Great Scott, San Diego Opera’s latest contribution to the lively American contemporary opera scene, opened with abundant vocal fireworks and a flashy production Saturday (May 7) at Civic Theatre. Composer Jake Heggie and librettist Terrence McNally’s swashbuckling comedy—with mildly serious overtones—mines the off-stage shenanigans that roil an ambitous but struggling opera company attempting to produce a long-lost bel canto opera.
Heggie has confected a vocal tour de force brimming with virtuoso arias and ensembles that bring down the house, making this opera a valentine to singers from an opera composer who truly loves singers. And although McNally may be considered an opera maven—call to mind his superb, knowing play The Lisbon Traviata—he has apparently taken so much delight in toying with gossipy operatic stereotypes that he failed to notice his spindly plot modulated from comic opera into soap opera.
The slender premise of Great Scott rests on Arden Scott’s well-intentioned project to bring to life a never-performed opera from 1835 with the opera company in her home town. And diva that she is, she will star in it, of course.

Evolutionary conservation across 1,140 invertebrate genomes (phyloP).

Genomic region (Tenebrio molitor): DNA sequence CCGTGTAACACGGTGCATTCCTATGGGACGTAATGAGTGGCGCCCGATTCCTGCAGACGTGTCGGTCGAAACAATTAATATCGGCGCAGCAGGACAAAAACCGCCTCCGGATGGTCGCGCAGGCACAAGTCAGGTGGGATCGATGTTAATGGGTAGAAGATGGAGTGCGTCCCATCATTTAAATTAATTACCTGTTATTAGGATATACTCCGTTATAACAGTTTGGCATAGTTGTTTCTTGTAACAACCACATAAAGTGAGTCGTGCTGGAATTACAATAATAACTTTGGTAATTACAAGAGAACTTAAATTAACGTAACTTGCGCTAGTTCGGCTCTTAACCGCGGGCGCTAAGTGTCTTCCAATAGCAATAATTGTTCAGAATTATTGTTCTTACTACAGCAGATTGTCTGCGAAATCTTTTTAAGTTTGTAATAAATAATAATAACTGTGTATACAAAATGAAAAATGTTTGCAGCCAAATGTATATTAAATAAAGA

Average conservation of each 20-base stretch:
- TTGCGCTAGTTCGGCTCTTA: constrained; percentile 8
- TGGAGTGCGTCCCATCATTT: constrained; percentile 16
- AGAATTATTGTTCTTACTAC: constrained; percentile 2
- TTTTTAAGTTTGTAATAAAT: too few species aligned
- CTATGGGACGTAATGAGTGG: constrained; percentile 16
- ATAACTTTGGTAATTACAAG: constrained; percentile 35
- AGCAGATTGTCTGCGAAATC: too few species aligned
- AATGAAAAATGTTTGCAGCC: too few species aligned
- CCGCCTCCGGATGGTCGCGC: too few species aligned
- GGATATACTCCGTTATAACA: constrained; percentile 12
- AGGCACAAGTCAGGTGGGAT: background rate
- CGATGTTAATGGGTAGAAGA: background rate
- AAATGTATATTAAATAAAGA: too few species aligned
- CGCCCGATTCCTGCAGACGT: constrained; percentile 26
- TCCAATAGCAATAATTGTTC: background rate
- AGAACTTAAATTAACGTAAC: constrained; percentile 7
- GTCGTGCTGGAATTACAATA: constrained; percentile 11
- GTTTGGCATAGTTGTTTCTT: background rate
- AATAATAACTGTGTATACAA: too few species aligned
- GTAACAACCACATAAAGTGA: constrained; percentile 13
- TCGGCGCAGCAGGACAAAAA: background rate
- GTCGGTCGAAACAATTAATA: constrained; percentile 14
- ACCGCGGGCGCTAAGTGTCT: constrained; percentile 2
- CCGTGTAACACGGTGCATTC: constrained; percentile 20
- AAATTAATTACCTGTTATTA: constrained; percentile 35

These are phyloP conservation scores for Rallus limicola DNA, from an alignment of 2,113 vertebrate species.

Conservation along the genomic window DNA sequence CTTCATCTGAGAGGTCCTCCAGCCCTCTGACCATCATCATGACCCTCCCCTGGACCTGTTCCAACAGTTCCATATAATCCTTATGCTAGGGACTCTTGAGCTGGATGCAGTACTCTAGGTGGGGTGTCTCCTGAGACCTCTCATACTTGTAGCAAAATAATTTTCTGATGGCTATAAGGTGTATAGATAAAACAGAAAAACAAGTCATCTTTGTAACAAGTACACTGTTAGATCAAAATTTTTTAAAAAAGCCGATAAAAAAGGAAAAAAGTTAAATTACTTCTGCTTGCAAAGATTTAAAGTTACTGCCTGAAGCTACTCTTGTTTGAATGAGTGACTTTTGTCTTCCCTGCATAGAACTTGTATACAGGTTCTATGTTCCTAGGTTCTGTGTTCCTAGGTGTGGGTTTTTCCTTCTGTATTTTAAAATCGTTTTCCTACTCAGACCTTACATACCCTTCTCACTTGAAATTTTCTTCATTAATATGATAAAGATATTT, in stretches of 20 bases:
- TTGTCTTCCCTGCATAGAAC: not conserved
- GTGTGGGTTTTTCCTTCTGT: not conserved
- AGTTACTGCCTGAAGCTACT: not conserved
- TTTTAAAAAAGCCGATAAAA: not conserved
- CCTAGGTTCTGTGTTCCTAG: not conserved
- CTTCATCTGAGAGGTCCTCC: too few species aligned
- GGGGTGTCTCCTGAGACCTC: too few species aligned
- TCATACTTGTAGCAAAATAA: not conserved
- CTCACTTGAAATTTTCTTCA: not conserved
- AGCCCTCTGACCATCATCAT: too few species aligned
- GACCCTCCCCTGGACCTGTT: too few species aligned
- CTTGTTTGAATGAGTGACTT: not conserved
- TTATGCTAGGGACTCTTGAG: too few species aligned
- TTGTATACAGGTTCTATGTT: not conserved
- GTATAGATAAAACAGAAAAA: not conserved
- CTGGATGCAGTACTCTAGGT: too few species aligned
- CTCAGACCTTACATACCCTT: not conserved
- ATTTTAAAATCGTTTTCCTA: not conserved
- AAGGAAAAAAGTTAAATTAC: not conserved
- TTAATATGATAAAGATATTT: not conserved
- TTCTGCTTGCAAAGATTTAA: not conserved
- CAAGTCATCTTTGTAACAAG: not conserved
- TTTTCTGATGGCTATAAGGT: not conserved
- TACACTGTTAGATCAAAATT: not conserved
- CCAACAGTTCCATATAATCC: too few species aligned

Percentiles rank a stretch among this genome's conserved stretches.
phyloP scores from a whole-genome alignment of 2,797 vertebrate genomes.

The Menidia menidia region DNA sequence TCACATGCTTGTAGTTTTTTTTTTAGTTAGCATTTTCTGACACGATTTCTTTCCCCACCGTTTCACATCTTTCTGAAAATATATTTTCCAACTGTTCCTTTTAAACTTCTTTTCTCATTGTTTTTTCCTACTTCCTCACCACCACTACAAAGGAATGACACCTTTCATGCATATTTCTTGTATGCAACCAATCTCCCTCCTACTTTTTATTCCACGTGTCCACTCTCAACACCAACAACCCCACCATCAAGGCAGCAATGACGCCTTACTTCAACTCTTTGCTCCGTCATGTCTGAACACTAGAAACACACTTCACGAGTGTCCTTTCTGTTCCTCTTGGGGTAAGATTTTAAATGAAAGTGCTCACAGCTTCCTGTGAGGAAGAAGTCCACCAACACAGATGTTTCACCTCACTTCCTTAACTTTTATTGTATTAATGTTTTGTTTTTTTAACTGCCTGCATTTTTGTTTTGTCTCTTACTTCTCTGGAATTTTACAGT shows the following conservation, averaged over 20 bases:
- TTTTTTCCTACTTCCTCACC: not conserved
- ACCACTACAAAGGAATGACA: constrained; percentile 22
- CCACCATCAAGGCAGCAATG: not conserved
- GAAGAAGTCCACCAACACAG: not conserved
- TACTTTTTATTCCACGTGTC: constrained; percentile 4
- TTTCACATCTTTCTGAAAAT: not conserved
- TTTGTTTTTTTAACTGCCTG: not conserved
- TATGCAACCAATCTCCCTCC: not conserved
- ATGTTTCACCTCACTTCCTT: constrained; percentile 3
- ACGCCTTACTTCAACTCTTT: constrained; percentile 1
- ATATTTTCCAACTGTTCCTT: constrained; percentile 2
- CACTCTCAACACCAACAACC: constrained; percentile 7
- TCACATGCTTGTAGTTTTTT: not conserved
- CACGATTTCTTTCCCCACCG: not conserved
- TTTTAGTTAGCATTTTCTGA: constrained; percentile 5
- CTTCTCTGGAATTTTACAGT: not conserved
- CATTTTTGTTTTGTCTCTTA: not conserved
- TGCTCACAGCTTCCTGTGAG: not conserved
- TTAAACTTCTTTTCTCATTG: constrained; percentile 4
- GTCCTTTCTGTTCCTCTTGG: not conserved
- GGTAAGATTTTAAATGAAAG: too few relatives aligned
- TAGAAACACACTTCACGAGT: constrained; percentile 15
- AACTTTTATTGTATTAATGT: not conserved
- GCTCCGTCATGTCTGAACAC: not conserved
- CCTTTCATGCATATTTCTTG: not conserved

Kudos to San Diego Opera for assembling another first class roster of singers, equal in prowess to last month’s splendid Madama Butterfly production! Although the title role of Great Scott was written for the mezzo-soprano coloratura superstar Joyce DiDonato, who sang the role to great acclaim in Dallas Opera’s premiere of the opera last fall, mezzo-soprano Kate Aldrich rose to the demands of this role with aplomb in San Diego’s production.
For the plot’s imitation bel canto opera—we actually experience some choice excerpts of Rosa Dolorosa, Figlia di Pompei in Great Scott—Heggie has written dashing and occasionally elegant coloratura arias for the title role, for which Aldrich demonstrated graceful command. She may not display DiDonato’s exhilarating drive through complex figurations, but she has a compensating virtue: in dreamy, slower arias, she projects an enticing, warm legato line that I have not heard since the salad days of Jessye Norman.
In any other opera, soprano Joyce El-Khoury’s brash, scene-stealing, verging on obnoxious characterization of the up-and-coming, opportunistic young singer Tatyana Bakst would have been egregiously over the top. But this is precisely how McNally wrote the role, stealing the major plot line from the 1950 movie All About Eve, and El-Khoury could not have been better. Her execution of Heggie’s version of the “Star Spangled Banner” written in the style of a blazing Donizetti cabaletta sent the Civic Theatre audience into hilarious uproar and rock-concert screams.
Countertenor Anthony Roth Costanzo, who received raves for his performance last fall in Lyric Opera of Chicago’s splashy new opera Bel Canto by Jimmy López, sang stage manager Roane Heckle with affecting ease and sincerity. His beautifully focused countertenor carried well into the room and blended effectively with the strong women’s voices.